We've been gifted with a few absolutely perfect days in a row.
After weeks and weeks of intense heat and humidity,
we are currently enjoying sunny days in the 70's with nights in the 50's to 60's.
Finally I can spend hours outside doing farm work and not end up feeling like
a rung-out dishrag!
Perfect days followed by perfect evenings are truly a gift this time of year.
I thought you might like to see how we spend our time on these
First a visit with the goats...
Sitting on the ground, watching Sally scratch on a log, I feel a tug on my apron ties.
Lifting my camera over my shoulder I snap a picture
to catch little Gracie in the act.
Fainting goats are typically shy goats.
Even though we spend a good deal of time with ours,
they are slightly wary of us,
and prefer to observe us from afar....
except for the younger ones.
Gracie and Dot are always eager to visit with us.
We usually limit our visits to just one visitor, so Hubbs remained outside
with the dogs and of course the turkeys!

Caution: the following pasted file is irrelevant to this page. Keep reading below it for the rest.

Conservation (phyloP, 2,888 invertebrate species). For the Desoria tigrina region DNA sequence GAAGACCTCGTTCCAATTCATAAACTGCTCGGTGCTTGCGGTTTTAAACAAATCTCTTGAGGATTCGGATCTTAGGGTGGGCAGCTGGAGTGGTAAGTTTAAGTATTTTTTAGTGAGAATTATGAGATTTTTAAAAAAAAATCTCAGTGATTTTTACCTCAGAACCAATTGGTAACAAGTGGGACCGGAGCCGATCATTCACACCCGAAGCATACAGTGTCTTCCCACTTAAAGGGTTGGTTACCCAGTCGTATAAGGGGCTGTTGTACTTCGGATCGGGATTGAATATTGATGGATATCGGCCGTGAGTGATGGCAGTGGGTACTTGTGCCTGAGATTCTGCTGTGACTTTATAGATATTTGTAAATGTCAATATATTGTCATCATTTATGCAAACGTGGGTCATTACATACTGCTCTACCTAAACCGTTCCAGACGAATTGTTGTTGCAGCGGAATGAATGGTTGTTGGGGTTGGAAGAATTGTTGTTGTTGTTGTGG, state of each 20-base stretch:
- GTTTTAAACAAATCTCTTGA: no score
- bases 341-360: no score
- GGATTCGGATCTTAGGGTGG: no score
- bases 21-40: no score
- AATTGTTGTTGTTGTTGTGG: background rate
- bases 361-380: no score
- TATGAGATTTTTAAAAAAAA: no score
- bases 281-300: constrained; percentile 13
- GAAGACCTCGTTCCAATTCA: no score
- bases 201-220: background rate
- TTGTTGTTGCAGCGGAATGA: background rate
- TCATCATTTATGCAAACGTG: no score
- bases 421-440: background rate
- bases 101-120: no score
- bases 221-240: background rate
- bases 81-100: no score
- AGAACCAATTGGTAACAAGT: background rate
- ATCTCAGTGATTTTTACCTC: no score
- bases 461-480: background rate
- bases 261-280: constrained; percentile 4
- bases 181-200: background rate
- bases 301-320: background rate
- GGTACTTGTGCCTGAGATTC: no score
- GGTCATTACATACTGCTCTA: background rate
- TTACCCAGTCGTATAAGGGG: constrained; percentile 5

Next stop this evening is the garden.
We'll spend a little time weeding the walkways between the garden boxes,
and watering the plants.
As you can see, we are in the midst of a garden explosion.
There are literally hundreds of tomatoes on the vines.
The pumpkins are almost ripe.
The squash have taken over the walkways.
And the morning glories have finally covered the arch.
Sunflowers surround the playhouse.
And the sunflowers around the perimeter of the garden...
are much taller than me!
Hanging between the sunflowers are canning jar lanterns that I made
with solar lights.
(A quick and easy project...just remove the stake and plop
light into a Mason jar)
After the garden is tucked in for the night,
it's time to tuck in the turkeys and Milford.
Each night we carry Milford to the barn and put him to bed in one of the empty stalls,
where he waits until we return the next morning.
The horses, donkeys and pigs are fed their bedtime meal.
The chickens are closed safe and sound in the henhouses.
The guineas have flown to the top of Samson (our 200+ year old pine tree) to roost.
The moon rises as the farm is gently lulled to sleep by a soft cricket lullaby.
Another day has come to a close.
All is well.